./letsencrypt-auto certonly --manual --manual-public-ip-logging-ok --email you@yourdomain.com --agree-tos --domain yourdomain.com --domain www.yourdomain.com --rsa-key-size 2048

Specifying all these flags on the command line makes the command truly non-interactive. Alternatively you can run just ./letsencrypt-auto certonly --manual and have Let's Encrypt ask for all needed information.

Either way, the command will generate a response similar to this:

Make sure your web server displays the following content at
http://yourdomain.com/.well-known/acme-challenge/6pMQbZoXRive8KcHVGjHeggd94jHwRKSFcNd4gCRAC0 before continuing:

Press ENTER to continue

Before we press Enter we have to make sure that our webserver actually displays the file.

On the production server

If your Rails application is served only over plain HTTP at the moment, it is easy to display the requested file. We just have to create the appropriate directories and file under our application's public directory.

Assuming that your application's codebase lies under /var/www/myapp, open a new terminal window, log into your production machine and use the following commands to create the file requested above:

mkdir -p /var/www/myapp/public/.well-known/acme-challenge
echo "6pMQbZoXRive8KcHVGjHeggd94jHwRKSFcNd4gCRAC0.sEiMVt_ACN56-OlTkCffOB3xt28qM3LdWZ6xTKf1bWI" > /var/www/myapp/public/.well-known/acme-challenge/6pMQbZoXRive8KcHVGjHeggd94jHwRKSFcNd4gCRAC0

You can verify that everything works as expected by requesting the URL with your browser. When you are sure that the webserver serves the file properly, press Enter in our first terminal window.

When everything works out, Let's Encrypt will create the directory /etc/letsencrypt/live/myapp.com on our virtual machine which will hold 4 files, with these two being important for us:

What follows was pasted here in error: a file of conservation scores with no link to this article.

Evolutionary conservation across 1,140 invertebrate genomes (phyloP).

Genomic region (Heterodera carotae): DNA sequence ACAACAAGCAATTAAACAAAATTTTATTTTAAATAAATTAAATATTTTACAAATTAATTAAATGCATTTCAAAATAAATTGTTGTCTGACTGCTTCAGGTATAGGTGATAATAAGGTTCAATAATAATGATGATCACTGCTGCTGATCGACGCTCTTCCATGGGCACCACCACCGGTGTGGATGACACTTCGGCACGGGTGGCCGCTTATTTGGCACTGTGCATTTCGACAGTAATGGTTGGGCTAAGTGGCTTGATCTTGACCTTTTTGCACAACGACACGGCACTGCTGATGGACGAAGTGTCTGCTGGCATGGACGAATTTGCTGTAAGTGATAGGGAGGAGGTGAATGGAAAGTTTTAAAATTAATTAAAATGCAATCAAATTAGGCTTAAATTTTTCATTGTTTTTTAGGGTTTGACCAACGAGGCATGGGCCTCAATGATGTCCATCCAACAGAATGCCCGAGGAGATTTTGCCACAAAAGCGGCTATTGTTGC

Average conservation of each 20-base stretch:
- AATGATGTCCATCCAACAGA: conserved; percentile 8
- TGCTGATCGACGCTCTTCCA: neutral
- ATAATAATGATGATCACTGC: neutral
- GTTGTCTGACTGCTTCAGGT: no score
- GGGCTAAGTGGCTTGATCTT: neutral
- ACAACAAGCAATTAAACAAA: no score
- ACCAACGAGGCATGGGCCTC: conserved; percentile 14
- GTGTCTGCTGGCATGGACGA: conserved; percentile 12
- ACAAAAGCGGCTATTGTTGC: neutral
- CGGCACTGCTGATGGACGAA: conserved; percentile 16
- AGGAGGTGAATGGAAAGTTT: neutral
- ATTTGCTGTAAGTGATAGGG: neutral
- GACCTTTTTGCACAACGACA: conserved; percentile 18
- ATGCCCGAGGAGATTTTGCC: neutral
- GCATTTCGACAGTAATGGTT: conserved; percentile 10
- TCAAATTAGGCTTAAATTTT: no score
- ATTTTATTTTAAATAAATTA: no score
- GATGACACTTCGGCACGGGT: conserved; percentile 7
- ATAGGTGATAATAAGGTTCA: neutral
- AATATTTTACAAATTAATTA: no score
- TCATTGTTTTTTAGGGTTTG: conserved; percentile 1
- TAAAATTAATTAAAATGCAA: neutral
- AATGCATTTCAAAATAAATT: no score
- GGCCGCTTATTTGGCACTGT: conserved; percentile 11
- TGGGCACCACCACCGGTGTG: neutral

Let's Encrypt will require the same steps for www.myapp.com and will create this domain's certificate and private key in the directory /etc/letsencrypt/live/www.myapp.com respectively.

Pave the way for certificate renewals

Once you install your freshly generated certificate and proudly serve all requests to your application via SSL, you will notice that you can no longer use the routine described above to renew your certificates.

In order to do that, you have to allow requests to the well known directory via plain HTTP — this means something along these lines (if you are using nginx, the Apache counterpart will look similar):

server {
  server_name myapp.com;

  location /.well-known/acme-challenge/ {
    root /var/www/myapp/application/public;

  location / {
    return 301 https://myapp.com$request_uri;


The location block will make sure that requests going to /.well-known/acme-challenge/ will be allowed over plain HTTP while all other requests are redirected to their SSL-counterpart.

You will need to restart your webserver after you have installed your certificate.

Clean up

Once you are done, a simple vagrant destroy will completely remove the virtual machine we used to generate our certificate. Since you will want to renew your certificates every few months, it will probably pay to automate the task of certificate generation — it may get tedious depending on the number of applications you want to serve encrypted.